There are many cafes, western style, where westerners (or “muzungus” as they are called locally) who work here and expats, come for business meals or for a Sunday brunch with families and friends, or simply hang out and relax, reading international newspapers and magazines. Many of these cafes serve breakfasts, snacks and offer sandwiches, pizzas, salads, pastas, burgers and fries, ice cream and sweet goods with coffees and teas and selection of their local beers. One Sunday brunch my daughter took us for brunch at such a café. We had egg Florentine and it was tasty with a local twist using local greens and avocado.After brunch we drove to the Banana Boat store at Lugogo mall which had some of my favorite African crafts. We bought some placemats and cushion covers. Then we went to the open crafts market at National Arts and Crafts center, behind National theatre.


Local craft center

There were many stalls with beautifully designed hats, bags, pillows and hangings made from bark cloth (pounded bark of fig tree), basketry, and soap stones and drums. We bought a few souvenirs here too. One evening my daughter and her boyfriend took us to an Indian meal at Haandi. It was a pleasant surprise for me and I enjoyed the meal. Many Ugandans were here as well as foreigners frequented this restaurant. It appears that Indian foods are popular with Ugandans as there has been a history of Indians living here. We also passed a vegetarian South Indian restaurant serving dosas and idlis!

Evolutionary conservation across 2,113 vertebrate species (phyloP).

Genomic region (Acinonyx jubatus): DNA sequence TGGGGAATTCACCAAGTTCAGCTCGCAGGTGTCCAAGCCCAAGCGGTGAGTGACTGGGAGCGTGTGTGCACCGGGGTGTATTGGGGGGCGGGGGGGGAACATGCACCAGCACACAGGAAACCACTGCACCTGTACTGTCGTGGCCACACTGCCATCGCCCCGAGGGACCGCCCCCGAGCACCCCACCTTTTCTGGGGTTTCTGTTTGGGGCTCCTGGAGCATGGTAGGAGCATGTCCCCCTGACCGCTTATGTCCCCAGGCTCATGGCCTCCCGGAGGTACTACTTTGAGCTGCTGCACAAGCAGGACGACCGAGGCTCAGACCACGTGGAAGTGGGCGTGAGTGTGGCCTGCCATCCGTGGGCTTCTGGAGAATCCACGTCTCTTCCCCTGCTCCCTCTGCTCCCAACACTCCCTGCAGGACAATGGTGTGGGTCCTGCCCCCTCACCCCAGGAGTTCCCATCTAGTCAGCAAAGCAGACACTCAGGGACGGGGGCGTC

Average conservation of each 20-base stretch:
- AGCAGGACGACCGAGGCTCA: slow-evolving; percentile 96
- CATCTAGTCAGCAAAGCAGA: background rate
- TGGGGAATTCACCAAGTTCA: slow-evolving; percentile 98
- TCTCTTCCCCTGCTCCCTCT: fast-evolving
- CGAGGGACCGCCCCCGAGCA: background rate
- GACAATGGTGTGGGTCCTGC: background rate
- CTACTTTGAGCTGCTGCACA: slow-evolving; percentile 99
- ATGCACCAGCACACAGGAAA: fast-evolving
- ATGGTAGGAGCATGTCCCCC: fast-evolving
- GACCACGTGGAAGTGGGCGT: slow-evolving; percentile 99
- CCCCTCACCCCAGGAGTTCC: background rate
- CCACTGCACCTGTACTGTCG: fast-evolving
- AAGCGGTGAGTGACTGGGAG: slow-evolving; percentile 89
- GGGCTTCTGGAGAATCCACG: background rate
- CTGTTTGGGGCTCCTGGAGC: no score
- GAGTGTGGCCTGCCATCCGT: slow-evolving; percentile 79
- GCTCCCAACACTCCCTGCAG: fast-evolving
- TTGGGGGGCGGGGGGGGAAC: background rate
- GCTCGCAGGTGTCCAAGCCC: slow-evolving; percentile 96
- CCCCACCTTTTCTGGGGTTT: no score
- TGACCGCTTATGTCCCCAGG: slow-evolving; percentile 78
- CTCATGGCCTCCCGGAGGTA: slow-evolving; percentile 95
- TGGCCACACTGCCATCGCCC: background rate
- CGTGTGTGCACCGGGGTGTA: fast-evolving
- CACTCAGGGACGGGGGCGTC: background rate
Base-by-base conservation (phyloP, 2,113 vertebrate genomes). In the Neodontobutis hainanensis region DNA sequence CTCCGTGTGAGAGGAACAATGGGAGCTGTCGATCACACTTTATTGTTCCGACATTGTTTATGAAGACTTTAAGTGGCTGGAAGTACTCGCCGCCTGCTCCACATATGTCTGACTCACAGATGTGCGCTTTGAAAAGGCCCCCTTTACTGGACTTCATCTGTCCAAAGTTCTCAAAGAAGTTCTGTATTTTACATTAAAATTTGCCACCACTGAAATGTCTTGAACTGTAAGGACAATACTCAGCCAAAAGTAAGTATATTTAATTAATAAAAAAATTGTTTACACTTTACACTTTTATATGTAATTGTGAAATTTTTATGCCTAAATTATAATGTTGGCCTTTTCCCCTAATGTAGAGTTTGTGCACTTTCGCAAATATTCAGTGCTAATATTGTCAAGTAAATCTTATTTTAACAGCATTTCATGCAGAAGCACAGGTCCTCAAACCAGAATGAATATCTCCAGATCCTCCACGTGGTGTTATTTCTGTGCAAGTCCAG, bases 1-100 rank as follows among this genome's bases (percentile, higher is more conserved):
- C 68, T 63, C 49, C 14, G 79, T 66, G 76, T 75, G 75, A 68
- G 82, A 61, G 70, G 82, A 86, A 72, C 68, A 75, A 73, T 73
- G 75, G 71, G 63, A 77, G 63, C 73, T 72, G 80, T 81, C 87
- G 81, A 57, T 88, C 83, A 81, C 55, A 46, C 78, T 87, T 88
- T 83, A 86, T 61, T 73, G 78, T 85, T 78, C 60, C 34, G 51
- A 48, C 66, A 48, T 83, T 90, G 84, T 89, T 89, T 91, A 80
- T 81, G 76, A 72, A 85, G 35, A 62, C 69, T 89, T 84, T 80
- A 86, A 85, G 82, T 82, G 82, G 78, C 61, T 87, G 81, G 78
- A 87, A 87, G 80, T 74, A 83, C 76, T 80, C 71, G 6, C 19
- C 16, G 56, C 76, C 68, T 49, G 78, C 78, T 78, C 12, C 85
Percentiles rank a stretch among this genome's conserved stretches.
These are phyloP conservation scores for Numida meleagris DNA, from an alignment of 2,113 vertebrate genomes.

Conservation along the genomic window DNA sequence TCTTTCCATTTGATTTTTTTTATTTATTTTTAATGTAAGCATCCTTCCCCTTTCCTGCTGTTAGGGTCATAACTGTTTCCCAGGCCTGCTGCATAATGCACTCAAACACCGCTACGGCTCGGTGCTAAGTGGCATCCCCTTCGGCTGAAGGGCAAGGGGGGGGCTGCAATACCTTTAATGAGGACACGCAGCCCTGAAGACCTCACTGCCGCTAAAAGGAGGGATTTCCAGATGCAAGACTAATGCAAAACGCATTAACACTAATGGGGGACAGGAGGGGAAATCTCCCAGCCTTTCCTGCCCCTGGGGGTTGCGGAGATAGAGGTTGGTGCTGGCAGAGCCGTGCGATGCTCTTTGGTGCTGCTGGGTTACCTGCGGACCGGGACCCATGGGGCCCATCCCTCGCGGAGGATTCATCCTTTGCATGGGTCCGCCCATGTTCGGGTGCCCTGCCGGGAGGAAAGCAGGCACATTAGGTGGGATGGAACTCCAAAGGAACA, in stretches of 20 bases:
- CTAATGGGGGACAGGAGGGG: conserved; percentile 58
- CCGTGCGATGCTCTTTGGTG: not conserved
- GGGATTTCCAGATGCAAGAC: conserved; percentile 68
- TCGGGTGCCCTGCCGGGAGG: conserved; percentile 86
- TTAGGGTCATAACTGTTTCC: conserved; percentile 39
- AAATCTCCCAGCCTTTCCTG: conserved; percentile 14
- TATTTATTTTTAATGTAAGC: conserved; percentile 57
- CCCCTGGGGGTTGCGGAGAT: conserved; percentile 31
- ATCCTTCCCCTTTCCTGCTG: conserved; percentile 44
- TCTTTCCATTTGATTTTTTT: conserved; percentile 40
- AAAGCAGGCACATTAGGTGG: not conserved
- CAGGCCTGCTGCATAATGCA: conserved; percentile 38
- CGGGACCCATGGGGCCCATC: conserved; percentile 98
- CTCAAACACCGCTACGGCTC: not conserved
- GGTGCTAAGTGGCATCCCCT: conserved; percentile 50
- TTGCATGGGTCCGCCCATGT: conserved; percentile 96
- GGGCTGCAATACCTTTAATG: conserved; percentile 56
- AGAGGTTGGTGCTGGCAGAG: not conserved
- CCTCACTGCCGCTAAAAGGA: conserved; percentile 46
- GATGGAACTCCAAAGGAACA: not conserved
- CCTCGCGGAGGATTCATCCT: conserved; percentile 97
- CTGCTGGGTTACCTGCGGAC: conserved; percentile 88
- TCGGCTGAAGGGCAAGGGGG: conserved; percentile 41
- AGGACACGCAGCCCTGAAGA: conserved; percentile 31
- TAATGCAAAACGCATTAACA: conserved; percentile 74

Categories: Africa, Featured, Journeys, Tastes, Traditions, Uganda


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7 Comments on “Uganda-Kampala Area and Ugandan Wildlife-Part 1”

  1. maria mercedes bejarano
    February 10, 2013 at 1:47 pm #

    BRAVO ¡¡¡ GRACIAS ¡¡ Sushee ,reading your post , I want to be there , smell , see and ¡¡taste all that color and food ¡¡ specially the fresh fruits ..
    We’ll do that in Colombia , sometime in our near futures :)))
    Love , maria

  2. rema
    February 10, 2013 at 3:57 pm #

    wow!what a nice way of learning about their
    food,cultures,art ,markets etc.The food is the best.Looks delicious with fusion of Indian ,Arabic .Wish i was there.Love the market stalls and the veggies ,fruits etc.
    Very interesting and exciting.

  3. Carmen
    March 19, 2013 at 6:50 pm #

    Thank you for sharing your adventures of kampala, you make Africa feel accessible. The colors of the foods are amazing , warm and inviting. Wow.

    You are the Rick Steves of Asia and now Africa. Keep traveling and keep sharing your adventures with us.

    • March 20, 2013 at 8:32 pm #

      You are welcome! I am glad you enjoyed reading them as i enjoy sharing my travel experiences.